Building to Sustain
Sustainable Building Science is more than green building. It’s about taking action that meets the needs of people, profit and the planet while sustaining natural resources for the future.
The program at Clover Park Technical College teaches students not only how to build the structures we live and work in, but also to consider the economic, environmental and social impacts of doing so.
Dan Smith, CPTC's Sustainable Building Science Program instructor, is quoted as saying “Environmental entrepreneurship is seeking out, promoting, measuring, and acting on opportunities for sustainable development of commerce, community, and ecology and has emerged as a generative addition in the transformation to an ecologically aware society.”
The five-quarter program demonstrates sustainability in its facilities and lessons, which play a leading role in sustainable development. One of the many community-based projects coming from the program is the construction of raised vegetable gardens that are fed with composted food scraps from the college’s Culinary Arts Program, irrigated with captured rain water, and harvested for the campus food bank. In Summer Quarter 2014 more than 300 pounds of lettuce, tomatoes, carrots, peas, beans, green peppers and cucumbers were donated for students to have fresh food to eat.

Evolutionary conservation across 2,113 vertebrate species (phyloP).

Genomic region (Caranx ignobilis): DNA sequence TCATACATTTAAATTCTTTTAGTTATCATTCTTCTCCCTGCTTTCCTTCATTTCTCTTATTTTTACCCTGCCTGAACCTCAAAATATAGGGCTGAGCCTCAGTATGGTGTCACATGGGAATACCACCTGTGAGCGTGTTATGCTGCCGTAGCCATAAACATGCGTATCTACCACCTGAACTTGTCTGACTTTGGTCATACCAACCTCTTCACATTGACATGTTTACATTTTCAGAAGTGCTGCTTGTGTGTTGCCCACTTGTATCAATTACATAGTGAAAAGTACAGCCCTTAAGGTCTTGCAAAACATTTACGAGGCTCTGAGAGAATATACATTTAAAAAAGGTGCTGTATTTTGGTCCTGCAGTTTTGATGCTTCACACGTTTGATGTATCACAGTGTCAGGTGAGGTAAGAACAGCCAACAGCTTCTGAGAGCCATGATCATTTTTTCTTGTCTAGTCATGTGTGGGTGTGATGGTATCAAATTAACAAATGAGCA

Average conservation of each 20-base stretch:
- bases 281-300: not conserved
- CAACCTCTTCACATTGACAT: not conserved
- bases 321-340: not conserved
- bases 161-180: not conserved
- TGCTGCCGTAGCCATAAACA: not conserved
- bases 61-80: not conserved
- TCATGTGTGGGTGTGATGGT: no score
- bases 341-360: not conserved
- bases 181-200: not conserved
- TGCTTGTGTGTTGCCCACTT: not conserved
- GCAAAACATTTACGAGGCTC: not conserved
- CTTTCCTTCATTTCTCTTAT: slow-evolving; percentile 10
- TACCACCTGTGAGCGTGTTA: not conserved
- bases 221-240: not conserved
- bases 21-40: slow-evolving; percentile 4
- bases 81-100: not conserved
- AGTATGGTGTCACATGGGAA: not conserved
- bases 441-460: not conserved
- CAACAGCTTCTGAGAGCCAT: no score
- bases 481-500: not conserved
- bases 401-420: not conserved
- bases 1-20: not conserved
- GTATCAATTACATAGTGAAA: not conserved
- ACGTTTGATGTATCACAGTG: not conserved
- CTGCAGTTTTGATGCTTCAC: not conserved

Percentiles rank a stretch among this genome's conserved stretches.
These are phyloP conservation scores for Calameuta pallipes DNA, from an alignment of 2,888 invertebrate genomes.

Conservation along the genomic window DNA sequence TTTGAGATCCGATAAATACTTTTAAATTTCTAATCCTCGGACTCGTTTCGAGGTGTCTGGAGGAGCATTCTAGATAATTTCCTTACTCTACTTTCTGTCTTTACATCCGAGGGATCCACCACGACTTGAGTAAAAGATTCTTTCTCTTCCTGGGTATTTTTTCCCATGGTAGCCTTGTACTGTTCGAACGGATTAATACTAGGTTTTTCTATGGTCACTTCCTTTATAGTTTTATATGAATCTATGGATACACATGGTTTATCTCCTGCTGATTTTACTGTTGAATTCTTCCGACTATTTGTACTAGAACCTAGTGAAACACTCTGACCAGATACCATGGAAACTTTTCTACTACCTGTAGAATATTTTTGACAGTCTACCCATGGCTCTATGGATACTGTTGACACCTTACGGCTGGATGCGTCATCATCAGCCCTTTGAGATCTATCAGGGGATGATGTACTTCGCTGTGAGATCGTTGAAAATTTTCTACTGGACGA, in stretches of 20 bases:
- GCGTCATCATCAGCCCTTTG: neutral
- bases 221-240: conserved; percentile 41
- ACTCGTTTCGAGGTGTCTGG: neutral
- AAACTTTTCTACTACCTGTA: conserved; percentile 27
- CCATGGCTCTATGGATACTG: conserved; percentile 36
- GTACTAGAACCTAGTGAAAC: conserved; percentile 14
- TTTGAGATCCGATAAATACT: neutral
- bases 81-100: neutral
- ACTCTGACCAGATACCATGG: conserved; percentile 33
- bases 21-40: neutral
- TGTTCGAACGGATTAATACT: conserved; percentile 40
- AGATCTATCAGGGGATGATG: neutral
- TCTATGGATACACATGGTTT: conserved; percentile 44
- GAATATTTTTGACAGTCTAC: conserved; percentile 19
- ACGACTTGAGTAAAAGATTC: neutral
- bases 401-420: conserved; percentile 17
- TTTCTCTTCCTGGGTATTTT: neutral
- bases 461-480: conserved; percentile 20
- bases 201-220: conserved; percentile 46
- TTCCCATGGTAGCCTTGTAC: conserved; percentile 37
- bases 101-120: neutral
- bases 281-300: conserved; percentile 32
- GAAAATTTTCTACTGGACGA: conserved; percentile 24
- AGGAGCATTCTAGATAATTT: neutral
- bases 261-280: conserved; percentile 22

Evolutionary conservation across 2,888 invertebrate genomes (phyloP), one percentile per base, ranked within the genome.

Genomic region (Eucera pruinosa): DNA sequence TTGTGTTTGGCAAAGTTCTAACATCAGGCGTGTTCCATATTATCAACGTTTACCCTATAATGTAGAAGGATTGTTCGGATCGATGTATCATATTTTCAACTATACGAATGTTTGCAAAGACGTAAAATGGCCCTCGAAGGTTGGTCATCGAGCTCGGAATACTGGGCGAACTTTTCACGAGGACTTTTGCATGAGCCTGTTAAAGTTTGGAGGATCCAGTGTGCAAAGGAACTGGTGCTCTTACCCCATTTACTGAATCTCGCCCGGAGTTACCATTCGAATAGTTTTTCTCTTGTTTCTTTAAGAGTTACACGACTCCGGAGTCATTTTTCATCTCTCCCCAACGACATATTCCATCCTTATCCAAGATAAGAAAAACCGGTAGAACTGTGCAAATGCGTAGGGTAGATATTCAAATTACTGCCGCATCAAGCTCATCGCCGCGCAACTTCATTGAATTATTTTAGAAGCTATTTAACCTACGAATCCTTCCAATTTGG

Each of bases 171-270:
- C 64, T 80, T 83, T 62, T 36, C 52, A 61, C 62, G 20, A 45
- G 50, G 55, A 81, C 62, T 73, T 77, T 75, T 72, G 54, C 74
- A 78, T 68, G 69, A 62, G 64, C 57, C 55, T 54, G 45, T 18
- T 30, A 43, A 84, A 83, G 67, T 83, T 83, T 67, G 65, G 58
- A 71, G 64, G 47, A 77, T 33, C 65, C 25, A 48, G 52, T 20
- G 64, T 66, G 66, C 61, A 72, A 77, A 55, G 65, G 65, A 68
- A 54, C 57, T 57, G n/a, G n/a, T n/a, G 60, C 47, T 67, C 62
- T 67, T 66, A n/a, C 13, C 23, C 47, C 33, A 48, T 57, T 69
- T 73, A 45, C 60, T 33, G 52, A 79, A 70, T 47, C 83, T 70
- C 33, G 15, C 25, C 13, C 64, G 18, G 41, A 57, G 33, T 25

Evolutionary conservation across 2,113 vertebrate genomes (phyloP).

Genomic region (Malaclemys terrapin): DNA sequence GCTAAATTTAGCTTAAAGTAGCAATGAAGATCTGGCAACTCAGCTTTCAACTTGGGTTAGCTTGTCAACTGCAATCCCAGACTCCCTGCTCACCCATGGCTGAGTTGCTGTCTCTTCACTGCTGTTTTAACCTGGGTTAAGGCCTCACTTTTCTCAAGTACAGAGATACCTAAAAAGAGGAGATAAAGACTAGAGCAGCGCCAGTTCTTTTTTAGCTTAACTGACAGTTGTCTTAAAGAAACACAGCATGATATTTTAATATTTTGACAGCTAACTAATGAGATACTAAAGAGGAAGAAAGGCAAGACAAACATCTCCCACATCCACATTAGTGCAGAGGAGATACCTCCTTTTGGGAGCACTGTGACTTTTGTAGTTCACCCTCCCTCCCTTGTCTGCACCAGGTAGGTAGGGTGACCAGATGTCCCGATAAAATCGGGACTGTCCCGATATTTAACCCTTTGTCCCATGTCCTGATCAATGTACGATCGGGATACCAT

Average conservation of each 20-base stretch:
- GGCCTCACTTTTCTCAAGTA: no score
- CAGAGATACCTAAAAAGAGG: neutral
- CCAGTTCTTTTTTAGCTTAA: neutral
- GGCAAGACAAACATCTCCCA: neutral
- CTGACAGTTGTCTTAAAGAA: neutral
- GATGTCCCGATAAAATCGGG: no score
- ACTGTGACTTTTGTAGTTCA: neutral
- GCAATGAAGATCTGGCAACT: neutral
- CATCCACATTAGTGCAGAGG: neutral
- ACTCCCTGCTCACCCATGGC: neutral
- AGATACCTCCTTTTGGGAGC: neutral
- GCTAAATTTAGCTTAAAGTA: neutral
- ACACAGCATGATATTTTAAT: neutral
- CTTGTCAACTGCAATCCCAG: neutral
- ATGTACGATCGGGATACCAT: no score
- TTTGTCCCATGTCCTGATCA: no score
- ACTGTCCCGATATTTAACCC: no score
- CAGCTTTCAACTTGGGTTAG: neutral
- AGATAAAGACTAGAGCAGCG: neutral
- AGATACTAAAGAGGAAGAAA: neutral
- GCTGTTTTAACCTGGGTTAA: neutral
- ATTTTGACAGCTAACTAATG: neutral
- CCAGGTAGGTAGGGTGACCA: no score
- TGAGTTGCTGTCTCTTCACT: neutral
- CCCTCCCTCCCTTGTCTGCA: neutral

Smith proposed the construction of the Zero Energy House on campus, and led the design and assembly of the home with the help of several other CPTC programs and Sustainable Building Science students over a three-year period. Washington state Governor Jay Inslee dedicated the completion of the structure with a campus visit in May of 2013.
The home is another example of how sustainability is demonstrated on campus. It brings a hands-on element to the concepts taught in class and is an example of how small changes in design can add up to big results in energy savings.
Sustainable Building Science trains construction professionals and facilities managers for building applications and systems that consume a minimal amount of resources and energy. Courses include the subject matter of green building design, sustainable building materials, alternative energy systems and solar basics.
Graduates of the program can expect to find employment as energy auditors, green building analysts, building inspectors and carpenters who consider the triple bottom line of economic, environmental and social equality.